Abstract TP266: Platelet-Derived Glutamate Contributes to Neuronal Injury after Experimental Subarachnoid Hemorrhage
Background: Glutamate toxicity (excitotoxicity) is well-studied in the pathogenesis of brain damage after cerebral ischemia and traumatic brain injury. Patients with subarachnoid hemorrhage (SAH) also have increased intracerebral glutamate as detected by microdialysis. While neurons and glia are potential sources of glutamate, platelets also release glutamate as part of their recruitment and might mediate neuronal damage. Studies have shown that intraluminal platelets escape into brain parenchyma after SAH. Therefore, we studied the hypothesis that formation of platelet microthrombi after SAH, and their subsequent extravasation releases glutamate that mediates excitotoxic brain injury and neuron dysfunction after SAH.
Methods: We used two models, primary neuronal cultures exposed to activated platelets, and a model of SAH created by injection of 300 μl of fresh, unheparinized arterial blood into the prechiasmatic cistern of Sprague-Dawley rats (300-350 g). Glutamate was measured using amperometric microelectrode arrays. Propidium iodide was used to evaluate neuronal viability in neuronal cultures, and surface glutamate receptor immunohistochemical staining was used to evaluate the phenotype of platelet-exposed cultured neurons and brain after SAH. Microthrombi were stained with anti-fibrinogen antibodies.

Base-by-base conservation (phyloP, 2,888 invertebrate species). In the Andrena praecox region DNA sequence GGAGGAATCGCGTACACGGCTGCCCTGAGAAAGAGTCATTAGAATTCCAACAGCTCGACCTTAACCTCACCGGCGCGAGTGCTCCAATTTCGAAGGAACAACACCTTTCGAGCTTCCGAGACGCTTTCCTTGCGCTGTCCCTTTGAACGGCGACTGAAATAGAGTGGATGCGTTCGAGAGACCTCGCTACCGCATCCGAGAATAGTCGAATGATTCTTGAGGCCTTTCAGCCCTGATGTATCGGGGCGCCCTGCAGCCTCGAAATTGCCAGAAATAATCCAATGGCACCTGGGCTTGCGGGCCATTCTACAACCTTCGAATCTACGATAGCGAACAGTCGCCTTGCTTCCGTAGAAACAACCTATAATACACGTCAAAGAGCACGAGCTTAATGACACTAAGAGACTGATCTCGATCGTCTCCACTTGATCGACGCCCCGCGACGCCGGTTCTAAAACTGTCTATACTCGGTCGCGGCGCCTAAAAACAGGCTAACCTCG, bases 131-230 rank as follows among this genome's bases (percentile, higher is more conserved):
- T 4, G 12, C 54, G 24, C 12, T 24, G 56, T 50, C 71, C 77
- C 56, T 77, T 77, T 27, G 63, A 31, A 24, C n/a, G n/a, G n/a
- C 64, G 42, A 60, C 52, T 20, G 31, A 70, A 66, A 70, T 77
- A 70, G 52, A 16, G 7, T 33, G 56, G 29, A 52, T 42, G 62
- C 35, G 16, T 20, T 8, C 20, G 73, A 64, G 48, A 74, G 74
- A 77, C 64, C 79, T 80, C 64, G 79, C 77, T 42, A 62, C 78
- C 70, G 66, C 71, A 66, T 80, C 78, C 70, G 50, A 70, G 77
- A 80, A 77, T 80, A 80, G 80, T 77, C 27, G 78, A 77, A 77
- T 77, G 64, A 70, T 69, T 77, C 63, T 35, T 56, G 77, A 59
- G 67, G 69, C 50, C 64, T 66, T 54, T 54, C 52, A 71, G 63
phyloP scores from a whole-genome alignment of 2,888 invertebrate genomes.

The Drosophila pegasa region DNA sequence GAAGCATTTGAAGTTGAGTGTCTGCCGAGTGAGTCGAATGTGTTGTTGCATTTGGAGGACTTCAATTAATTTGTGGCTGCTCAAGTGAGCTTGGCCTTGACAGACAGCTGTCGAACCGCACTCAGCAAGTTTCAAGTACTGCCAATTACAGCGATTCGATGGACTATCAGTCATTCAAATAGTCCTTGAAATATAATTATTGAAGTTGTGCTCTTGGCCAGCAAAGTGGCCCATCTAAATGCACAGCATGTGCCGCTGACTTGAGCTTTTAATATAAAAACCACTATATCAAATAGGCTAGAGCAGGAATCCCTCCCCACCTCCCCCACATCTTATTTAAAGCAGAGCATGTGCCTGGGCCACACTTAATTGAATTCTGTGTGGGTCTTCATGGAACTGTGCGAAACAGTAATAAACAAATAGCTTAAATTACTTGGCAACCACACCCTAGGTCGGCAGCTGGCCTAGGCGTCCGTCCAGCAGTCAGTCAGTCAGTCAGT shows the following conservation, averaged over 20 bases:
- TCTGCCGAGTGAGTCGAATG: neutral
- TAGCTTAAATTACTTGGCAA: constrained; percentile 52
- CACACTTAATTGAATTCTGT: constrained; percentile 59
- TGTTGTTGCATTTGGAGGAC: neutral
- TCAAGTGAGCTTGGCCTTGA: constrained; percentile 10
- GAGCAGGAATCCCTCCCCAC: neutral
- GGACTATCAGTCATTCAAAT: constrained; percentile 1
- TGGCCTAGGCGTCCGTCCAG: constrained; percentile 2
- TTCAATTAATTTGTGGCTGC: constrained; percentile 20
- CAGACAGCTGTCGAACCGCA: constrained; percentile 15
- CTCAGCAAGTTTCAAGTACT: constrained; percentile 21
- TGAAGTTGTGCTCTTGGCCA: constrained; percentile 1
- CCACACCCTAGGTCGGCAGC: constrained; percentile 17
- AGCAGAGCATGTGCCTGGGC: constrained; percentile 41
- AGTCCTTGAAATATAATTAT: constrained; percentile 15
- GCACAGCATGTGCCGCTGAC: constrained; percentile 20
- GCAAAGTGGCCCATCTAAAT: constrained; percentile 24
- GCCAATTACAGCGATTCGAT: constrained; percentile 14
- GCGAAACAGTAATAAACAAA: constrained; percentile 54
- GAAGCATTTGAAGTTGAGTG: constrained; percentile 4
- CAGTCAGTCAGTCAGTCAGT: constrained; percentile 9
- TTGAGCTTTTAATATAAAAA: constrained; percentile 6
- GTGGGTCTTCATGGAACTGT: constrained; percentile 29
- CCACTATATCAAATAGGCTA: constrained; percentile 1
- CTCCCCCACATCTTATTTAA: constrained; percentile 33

Results: We first demonstrated that thrombin-activated platelet-rich plasma releases glutamate in concentrations that exceed 300 μmol/l. When applied to neuronal cultures, this activated plasma was neurotoxic, and neurotoxicity was attenuated by glutamate receptor antagonism. Exposure of cultured neurons to thrombin-activated platelets induced a marked downregulation of the surface glutamate receptor GluR2, a marker of excitotoxicity and a possible mechanism of neuron dysfunction. Microthrombi were detected in rat cerebral cortex 7 days after SAH and linear regression demonstrated a strong correlation between proximity to microthrombi and reduction of surface glutamate GluR2 receptors.
Conclusions: These correlative data support the novel hypothesis that platelet-mediated microthrombosis contributes to neuronal glutamate receptor dysfunction and might therefore influence clinical outcome following SAH.
- © 2012 by American Heart Association, Inc.